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Ships earn “quiet” rewards at Port of Vancouver

Written by Marine Log Staff
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FEBRUARY 15, 2017—“Quiet” ships will pay off in the Port of Vancouver. That’s because as of the start of this year the Vancouver Fraser Port Authority launched a new incentive criteria to offer discounts on harbor due rates for quieter ships in order to mitigate underwater vessel noise that might have an adverse impact on at-risk whales.

Vancouver is the first port and Canada is the first country to offer a marine noise reduction incentive to ship operators.

The new marine noise reduction criteria is part of the Vancouver Fraser Port Authority’s EcoAction program, which was launched in 2007. Ships that could potentially reap the rewards of the program have class notations from Bureau Veritas Underwater Radiated Noise (URN), DNV GL Silent-Environmental (E), and RINA Dolphin; and use propeller technologies (Becker Marine duct, Propeller Boss Cap Fins, and Schneekluth duct) shown to reduce underwater noise. The program applies only to cargo and cruise vessels calling on the Port of Vancouver, which includes Burrard Inlet, the Fraser River and Roberts Bank terminals.

Overall, the EcoAction program also recognizes clean fuel, technology and environmental management options that make ship operators eligible to receive discounted harbor due rates. Alternative fuels (i.e. natural gas or biodiesel), hull design, vessel and engine technologies, and ship classification notations are among the areas evaluated in the program.

Port spokesperson Anna Deeley says that ships may qualify for different award levels—Gold, Silver, and Bronze—and may obtain up to 47 percent off the basic harbor due rate.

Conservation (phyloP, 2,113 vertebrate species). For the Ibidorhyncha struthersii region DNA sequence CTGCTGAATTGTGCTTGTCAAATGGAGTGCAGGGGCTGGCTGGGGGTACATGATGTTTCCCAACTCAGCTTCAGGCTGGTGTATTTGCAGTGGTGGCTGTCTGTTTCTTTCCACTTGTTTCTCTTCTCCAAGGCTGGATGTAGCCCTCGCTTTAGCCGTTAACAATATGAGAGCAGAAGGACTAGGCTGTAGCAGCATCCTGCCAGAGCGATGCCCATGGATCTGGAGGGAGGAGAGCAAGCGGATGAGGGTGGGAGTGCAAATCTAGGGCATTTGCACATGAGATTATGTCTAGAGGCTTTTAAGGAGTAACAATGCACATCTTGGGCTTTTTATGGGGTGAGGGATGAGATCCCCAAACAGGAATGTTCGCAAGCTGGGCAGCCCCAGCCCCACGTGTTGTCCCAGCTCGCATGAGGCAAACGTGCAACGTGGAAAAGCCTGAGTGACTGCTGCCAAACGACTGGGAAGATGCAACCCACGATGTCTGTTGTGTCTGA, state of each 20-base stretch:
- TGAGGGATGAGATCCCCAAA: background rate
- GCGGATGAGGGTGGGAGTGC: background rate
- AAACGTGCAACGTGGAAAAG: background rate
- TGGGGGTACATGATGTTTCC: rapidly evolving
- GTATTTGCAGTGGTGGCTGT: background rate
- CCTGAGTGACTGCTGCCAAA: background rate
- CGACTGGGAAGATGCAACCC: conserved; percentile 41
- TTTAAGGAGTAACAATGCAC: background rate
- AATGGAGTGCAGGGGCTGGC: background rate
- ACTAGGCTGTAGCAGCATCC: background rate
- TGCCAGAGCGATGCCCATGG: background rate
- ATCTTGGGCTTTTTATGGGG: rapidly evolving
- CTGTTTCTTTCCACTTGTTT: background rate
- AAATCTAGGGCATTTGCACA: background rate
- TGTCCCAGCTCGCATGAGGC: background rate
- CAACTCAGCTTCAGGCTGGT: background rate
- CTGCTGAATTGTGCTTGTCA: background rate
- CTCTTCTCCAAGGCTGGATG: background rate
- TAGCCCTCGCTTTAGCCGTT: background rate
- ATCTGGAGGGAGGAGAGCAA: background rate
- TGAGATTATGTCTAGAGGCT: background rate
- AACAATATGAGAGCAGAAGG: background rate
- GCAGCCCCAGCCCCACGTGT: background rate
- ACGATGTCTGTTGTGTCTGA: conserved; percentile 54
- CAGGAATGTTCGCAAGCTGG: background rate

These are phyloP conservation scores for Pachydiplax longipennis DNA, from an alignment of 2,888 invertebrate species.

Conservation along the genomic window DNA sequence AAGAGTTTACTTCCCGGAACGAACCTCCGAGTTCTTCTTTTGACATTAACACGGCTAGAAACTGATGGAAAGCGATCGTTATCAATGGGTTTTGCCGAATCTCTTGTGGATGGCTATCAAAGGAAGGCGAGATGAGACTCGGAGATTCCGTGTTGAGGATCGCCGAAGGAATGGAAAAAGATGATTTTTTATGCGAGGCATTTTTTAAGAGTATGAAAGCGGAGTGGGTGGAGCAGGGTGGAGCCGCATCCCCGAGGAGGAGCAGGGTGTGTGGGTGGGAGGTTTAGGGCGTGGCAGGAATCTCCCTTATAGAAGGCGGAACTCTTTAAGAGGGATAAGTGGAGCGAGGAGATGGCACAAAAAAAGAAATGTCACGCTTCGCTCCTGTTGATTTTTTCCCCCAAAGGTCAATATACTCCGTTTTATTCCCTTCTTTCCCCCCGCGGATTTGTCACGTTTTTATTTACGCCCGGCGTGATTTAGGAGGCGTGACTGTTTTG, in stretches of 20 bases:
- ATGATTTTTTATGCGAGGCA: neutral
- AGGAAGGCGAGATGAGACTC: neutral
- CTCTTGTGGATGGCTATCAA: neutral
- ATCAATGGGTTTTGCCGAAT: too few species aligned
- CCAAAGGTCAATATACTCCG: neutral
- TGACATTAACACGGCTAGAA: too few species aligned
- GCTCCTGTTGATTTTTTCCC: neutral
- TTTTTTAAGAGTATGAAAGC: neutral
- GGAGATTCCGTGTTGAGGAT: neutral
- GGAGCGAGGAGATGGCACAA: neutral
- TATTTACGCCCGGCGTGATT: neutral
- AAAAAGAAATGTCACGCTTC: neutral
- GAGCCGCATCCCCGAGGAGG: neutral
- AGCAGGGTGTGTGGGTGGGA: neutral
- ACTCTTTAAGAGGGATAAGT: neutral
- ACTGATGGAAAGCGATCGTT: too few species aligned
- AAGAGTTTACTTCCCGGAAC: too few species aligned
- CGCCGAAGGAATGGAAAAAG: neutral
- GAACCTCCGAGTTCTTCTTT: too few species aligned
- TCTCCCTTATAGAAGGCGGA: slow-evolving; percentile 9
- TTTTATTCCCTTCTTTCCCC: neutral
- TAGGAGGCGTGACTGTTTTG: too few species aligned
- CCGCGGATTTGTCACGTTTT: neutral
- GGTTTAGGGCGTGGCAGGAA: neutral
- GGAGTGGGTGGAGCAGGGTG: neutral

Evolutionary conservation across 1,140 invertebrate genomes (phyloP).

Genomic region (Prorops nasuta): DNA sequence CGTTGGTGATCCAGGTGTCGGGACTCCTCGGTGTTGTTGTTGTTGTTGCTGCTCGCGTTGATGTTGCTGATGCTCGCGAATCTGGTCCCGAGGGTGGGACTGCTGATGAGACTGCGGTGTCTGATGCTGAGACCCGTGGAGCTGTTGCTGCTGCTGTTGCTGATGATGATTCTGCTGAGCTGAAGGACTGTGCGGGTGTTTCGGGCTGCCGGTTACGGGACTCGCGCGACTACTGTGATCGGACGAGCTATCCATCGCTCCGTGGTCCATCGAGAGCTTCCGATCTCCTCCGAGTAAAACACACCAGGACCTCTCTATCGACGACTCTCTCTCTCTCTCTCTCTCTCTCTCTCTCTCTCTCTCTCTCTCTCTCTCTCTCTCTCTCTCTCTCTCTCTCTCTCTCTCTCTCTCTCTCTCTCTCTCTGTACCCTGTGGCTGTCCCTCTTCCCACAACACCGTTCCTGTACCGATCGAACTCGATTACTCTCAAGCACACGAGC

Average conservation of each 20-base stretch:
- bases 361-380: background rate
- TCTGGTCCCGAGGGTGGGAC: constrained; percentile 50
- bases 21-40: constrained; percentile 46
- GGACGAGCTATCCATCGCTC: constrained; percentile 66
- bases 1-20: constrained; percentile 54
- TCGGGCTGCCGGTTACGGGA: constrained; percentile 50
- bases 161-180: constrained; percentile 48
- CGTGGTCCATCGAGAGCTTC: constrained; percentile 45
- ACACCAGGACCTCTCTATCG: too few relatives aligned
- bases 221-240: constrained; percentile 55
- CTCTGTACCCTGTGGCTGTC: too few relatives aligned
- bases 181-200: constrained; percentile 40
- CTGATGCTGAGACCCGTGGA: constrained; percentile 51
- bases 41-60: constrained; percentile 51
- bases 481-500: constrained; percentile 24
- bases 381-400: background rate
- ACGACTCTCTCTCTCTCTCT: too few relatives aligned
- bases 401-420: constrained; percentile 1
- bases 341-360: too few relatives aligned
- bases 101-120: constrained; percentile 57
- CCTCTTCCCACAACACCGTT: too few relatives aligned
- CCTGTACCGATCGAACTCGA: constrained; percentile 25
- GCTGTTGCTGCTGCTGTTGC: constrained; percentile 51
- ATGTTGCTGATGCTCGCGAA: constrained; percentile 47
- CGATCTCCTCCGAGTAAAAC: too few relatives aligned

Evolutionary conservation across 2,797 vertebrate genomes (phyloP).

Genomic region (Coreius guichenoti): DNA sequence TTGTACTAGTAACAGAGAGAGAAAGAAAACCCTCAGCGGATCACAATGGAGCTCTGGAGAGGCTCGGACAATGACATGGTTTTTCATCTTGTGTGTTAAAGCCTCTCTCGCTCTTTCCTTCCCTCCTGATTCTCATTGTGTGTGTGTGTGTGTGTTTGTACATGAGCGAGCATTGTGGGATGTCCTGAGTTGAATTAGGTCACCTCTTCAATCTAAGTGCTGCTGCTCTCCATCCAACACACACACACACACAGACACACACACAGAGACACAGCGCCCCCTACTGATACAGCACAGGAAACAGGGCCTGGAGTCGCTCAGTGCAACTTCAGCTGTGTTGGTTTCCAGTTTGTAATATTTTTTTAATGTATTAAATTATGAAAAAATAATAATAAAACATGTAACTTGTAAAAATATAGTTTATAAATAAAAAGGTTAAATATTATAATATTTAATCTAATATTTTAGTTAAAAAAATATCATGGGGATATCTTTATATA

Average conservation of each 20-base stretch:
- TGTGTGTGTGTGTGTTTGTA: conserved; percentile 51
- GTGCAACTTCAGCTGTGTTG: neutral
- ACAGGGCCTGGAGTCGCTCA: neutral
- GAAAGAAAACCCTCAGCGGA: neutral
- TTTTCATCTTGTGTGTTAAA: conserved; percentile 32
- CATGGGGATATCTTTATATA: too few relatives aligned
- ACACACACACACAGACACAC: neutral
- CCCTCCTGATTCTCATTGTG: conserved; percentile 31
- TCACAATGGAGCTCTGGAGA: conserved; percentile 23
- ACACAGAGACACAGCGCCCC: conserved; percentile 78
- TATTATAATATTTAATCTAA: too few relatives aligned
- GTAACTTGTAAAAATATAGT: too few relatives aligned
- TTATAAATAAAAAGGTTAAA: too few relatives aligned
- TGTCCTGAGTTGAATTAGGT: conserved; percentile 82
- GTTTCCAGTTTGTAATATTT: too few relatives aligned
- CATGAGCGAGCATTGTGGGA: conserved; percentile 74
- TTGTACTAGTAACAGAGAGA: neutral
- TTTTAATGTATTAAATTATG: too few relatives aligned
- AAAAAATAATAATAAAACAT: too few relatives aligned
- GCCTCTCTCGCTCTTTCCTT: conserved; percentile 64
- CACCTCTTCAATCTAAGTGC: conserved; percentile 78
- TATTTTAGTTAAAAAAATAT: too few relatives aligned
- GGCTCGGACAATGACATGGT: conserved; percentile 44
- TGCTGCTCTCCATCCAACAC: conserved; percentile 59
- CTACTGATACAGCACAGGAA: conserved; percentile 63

Among those participating are CMA CGM, Disney Cruise Line, Evergreen Line, Hamburg Sud, Hanjin Shipping, Hapag-Lloyd AG, Holland America Line, Hyundai Merchant Marine, K Line, Mediterranean Shipping Company, NYK Line, Oldendorff Carriers, Princess Cruises, UASC, and Westwood Shipping Line.

The new noise reduction incentive grew out of the Vancouver Fraser Port Authority-led ECHO Program, which launched in 2014 with the goal to better understand and reduce the cumulative impacts of commercial vessel activities on at-risk whales throughout the southern coast of British Columbia. The program is a collaborative research initiative involving marine transportation industries, conservation and environmental groups, First Nations individuals, government and scientists.

“Adding underwater noise reduction criteria to our EcoAction program is an exciting next step towards our long-term goal of reducing the impacts of shipping activities on at-risk whales,” says Duncan Wilson, Vice President of Corporate Social Responsibility at the Vancouver Fraser Port Authority.

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